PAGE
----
Malatya Haber Managing herbicide-resistant weeds
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Managing herbicide-resistant weeds

By David G. Hallauer

Meadowlark District Extension Agent

Chemical weed control isn't a perfect science. Many things factor in to whether a given herbicide will work to perfection. Most of the time it does--sometimes it does not.

Without question, some weeds have developed herbicide resistance, often confirmed by a lengthy process where "resistant" plants are subjected to increasing herbicide rates over a period of time. That helps take out the variables caused by the fact that most herbicide failures are the results of unfavorable environmental conditions, inadequate spray coverage, oversized plants at application, or inadequate herbicide rates.

Weeds that make the Kansas list (from Dallas Peterson, KSU weed scientist) include: Field Bindweed (Synthetic Auxins--2,4-D); Kochia (atrazine/glyphosate/chlorsulfuron); Downy brome (ALS); Russian thistle (chlorsulfuron); Palmer amaranth (atrazine/imazethapyr)/Downy brome/Redroot pigweed (atrazine); Waterhemp (imazethapyr/thifensulfuron/atrazine); Common sunflower (imazethapyr); Shattercane (nicosulfuron/primisulfuron); Common cocklebur (chlorimuron/imazaquin); Waterhemp (acifluorfen/formesafen/glyphosate); Marestail (glyphosate); Bushy wallflower (several ALS); Giant ragweed (glyphosate); Common ragweed (glyphosate); and Cheat/Japanese brome (imazamox/propoxycarbazone/pyrosxulam/sulfosulfuron).

Resistance generally occurs in scattered areas of the state and not in all fields. In other words, inclusion of a weed in the "resistant" list doesn't mean you have resistance on your farm, just that you need to beware of the potential. How can we avoid resistance?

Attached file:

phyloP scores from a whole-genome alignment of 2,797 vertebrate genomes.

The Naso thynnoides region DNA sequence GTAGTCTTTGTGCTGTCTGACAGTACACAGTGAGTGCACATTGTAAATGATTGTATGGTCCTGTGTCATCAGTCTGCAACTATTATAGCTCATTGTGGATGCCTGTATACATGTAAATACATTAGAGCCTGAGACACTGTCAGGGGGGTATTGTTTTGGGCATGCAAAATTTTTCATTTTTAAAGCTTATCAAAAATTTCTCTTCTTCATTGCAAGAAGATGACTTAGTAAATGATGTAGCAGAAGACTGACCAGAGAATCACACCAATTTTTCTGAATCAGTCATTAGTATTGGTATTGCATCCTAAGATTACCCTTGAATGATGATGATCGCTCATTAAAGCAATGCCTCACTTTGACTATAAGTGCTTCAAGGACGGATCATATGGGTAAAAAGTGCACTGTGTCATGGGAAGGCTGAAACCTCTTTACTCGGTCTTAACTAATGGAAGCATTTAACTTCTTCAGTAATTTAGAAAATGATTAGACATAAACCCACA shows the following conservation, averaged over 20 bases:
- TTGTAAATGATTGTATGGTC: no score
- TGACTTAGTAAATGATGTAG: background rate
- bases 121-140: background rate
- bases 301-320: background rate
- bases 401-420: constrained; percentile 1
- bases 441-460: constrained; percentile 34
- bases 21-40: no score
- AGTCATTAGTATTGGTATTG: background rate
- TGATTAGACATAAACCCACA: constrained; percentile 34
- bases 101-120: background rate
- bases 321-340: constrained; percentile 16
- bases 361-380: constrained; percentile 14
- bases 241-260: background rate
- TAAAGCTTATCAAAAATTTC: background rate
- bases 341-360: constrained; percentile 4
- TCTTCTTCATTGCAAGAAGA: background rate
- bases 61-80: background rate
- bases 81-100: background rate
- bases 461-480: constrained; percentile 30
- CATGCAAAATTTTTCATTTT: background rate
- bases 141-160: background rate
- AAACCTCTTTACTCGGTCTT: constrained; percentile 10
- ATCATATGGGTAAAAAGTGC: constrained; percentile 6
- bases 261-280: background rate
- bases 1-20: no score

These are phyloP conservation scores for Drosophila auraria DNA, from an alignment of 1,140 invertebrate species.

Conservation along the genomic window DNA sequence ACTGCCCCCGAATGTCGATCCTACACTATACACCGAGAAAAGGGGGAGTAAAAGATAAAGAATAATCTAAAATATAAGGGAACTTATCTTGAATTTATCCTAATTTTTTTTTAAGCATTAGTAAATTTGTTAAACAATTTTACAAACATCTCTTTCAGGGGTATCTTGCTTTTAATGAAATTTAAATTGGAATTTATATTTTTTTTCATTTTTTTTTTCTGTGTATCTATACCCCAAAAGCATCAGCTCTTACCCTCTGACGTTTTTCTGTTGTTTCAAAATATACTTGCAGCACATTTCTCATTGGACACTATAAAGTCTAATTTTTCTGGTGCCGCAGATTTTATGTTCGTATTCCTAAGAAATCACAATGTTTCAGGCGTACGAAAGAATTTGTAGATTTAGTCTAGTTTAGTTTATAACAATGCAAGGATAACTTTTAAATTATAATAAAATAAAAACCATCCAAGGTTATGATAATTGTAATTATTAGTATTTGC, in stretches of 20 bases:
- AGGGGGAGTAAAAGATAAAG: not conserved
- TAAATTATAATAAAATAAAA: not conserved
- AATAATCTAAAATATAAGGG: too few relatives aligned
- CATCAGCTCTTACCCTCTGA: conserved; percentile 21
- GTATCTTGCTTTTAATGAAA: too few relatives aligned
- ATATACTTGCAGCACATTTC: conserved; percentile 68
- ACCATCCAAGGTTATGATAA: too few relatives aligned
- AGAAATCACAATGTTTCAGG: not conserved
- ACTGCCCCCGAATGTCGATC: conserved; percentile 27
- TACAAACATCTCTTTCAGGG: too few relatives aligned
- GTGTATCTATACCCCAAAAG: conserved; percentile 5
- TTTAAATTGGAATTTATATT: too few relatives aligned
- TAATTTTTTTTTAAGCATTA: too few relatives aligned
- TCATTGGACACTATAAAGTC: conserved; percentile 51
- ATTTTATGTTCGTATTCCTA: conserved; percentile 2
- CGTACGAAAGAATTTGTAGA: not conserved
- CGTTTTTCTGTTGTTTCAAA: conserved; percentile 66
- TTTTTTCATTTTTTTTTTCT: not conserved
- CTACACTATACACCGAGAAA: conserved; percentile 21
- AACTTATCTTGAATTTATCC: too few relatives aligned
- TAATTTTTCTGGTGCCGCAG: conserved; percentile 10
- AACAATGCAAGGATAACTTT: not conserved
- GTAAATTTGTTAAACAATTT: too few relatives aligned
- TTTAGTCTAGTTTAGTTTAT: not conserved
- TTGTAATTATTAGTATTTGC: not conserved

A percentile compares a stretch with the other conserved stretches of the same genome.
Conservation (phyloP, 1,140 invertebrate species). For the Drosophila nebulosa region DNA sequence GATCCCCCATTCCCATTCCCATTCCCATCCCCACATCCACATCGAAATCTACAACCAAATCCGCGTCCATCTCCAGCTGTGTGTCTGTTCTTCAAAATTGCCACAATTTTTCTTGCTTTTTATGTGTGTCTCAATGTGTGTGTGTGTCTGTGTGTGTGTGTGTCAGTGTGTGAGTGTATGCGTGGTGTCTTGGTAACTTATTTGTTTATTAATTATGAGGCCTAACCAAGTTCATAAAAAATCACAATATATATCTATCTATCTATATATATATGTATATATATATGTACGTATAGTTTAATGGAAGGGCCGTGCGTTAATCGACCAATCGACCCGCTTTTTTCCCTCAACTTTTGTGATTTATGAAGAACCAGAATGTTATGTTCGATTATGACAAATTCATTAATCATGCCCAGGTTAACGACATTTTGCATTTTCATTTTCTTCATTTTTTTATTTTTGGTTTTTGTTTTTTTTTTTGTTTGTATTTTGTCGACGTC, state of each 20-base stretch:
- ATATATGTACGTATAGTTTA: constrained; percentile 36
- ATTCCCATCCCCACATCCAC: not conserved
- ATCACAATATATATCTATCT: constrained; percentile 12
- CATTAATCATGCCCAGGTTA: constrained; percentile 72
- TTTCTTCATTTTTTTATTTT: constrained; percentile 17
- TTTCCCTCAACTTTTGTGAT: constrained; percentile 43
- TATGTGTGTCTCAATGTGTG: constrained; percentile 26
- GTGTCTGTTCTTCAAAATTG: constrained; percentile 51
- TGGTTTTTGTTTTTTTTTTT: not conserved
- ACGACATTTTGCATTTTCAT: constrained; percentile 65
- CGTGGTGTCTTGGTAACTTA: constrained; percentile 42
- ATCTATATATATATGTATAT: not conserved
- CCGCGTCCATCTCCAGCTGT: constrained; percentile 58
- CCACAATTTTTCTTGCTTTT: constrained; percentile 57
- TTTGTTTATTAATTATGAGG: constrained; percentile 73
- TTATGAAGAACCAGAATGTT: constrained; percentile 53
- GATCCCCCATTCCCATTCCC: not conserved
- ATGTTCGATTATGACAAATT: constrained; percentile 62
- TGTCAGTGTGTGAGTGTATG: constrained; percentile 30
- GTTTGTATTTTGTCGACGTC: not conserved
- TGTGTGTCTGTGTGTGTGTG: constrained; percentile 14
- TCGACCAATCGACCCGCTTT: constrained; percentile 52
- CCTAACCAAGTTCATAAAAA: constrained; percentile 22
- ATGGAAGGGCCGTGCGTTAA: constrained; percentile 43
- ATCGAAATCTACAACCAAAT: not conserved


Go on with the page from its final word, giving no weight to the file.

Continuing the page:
Weeds differ in their ability to avoid resistance. Species that readily cross pollinate or hybridize with related species will tend to become more resistant. Likewise, those with high seed production and a short seed life will do the same.

Some herbicides also have more tendancy toward resistance. Peterson notes glyphosate, atrazine, and the ALS class of herbicides as prime examples. Why? They have one or more of the following: very specific site of action, long residual effects in the soil, or a high degree of selectivity.

Last but not least, your management can further the resistance of weeds to herbicides. To avoid, rotate and/or tankmix herbicides with different sites of action, and do so within and across years. In other words 100 percent reliance on one active ingredient is not a best management practice. You might also consider a different crop rotation if resistance develops. For those without a cereal crop in the rotation, consider adding wheat to help "clean up" a problem field. Cultivation continues to be an option, just be wary of erodible sites. Maybe the biggest is the use of the proper herbicide rate at the proper time. Skimping on product or waiting just a little longer will do nothing but add to the potential for herbicide resistance.

For chemical weed control information, check out the 2012 Chemical Weed Control Guide available through your Extension office.

Date: 6/18/2012


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